The Magnificent one: how Little Richard’s style shaped David Bowie, Prince and Elton John
The Guardian:  ‘Little Richard scared my grandmother in 1957,” wrote John Waters in 2010. While his grandmother’s fear was largely about the singer’s sound – that trademark shriek at the start of his hit Lucille – his look had a formative impact on the 11-year-old Waters. It is thanks to Little Richard that the film director has the deliciously fake pencil-thin moustache that his fans know and love today.
 Waters’ moustache is just one example of Little Richard’s influence on fashion and style. Images of Little Richard, born Richard Penniman, in his 5os heyday show a proud, decade-appropriate quiff – forget Chuck Berry and Elvis, this was the best in the business – plus a mascara-ed moustache, panstick makeup and the look of kohl around his eyes. James Brown, who was a Little Richard impersonator, learned the power of good hair from him. The Godfather of Soul began his career in the late 50s with a quiff worthy of Little Richard.
 The kohl and panstick makeup gave clues to Little Richard’s journey. He was thrown out of home at the age of 13; some writers – and even sometimes Little Richard – argued this was down to homophobia, with his father taking offence at his son’s queerness (he later said he was “omnisexual”, before denouncing this term). The teenager then spent time as a drag queen, taking the stage name Princess Lavonne. “I used to call myself at the time the Magnificent One,” Little Richard says to Waters of his early career. “I was wearing makeup and eyelashes when no men were wearing that.” He called himself “the king and queen of rock’n’roll”.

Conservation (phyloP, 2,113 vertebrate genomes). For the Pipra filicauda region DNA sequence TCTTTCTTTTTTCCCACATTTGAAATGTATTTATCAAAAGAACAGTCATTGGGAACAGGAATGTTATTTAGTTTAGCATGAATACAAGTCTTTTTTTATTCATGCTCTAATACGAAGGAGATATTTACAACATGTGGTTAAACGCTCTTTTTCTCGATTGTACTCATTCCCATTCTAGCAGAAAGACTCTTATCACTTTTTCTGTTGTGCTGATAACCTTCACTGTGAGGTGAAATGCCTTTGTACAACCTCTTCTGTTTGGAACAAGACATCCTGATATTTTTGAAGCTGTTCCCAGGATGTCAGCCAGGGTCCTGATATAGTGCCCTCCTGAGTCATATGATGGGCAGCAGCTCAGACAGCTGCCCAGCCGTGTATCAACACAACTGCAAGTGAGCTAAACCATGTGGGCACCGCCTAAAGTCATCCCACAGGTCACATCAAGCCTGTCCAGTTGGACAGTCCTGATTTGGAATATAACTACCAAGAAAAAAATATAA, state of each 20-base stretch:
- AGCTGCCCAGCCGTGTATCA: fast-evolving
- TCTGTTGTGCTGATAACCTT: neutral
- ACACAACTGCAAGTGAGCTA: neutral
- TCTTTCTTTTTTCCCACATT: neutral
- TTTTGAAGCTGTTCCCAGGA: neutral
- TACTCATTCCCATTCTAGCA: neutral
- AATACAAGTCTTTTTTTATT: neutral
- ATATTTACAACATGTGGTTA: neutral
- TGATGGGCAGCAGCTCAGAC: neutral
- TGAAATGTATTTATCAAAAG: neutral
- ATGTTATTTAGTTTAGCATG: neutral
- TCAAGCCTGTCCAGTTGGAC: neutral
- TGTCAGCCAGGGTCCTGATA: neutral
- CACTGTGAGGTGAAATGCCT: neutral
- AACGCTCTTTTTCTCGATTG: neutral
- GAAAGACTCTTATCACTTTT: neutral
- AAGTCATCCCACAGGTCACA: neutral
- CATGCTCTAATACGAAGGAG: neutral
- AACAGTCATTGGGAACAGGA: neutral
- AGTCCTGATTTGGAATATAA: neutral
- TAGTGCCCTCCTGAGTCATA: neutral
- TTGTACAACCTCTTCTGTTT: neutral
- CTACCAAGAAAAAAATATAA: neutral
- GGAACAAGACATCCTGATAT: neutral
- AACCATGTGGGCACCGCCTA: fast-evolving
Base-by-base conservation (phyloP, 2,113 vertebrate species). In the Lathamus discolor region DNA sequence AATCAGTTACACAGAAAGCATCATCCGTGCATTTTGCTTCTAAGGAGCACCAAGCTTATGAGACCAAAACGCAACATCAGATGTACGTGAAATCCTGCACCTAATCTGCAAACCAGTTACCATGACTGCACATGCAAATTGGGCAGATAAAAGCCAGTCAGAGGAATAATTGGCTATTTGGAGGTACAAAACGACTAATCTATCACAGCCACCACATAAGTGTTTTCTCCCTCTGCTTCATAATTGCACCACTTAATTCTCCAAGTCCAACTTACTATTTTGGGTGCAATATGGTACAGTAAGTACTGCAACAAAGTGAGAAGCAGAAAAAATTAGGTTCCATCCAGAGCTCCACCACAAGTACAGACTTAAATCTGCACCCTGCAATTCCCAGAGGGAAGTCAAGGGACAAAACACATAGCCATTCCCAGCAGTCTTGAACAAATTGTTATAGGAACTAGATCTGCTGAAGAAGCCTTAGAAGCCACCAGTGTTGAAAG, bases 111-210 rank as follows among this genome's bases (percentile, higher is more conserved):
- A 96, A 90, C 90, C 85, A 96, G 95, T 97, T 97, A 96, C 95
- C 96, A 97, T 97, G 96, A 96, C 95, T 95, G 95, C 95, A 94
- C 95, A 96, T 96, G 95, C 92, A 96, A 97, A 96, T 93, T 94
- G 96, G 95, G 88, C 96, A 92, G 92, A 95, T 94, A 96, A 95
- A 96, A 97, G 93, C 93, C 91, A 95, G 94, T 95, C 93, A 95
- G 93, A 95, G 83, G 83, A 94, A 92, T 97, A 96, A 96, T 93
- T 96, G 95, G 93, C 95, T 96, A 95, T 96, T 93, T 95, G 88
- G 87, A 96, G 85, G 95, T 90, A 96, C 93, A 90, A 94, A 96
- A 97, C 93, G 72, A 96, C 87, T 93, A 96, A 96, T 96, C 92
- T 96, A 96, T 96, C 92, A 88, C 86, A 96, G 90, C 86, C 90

Little Richard was light years ahead of his contemporaries when it came to experimenting with fashion as part of his image – to celebrate flamboyance, to be a complete rock star. His first outfits were smart, boxy suits but not the kind for work. These came with wide-legged trousers that allowed movement, such as slamming a brogue on to the piano.
He later wore wigs – to make that tonsorial statement even more impressive – along with sparkles, crop tops, jumpsuits and headbands. He was the blueprint for the anything-goes permissiveness that developed on stage over the coming decades.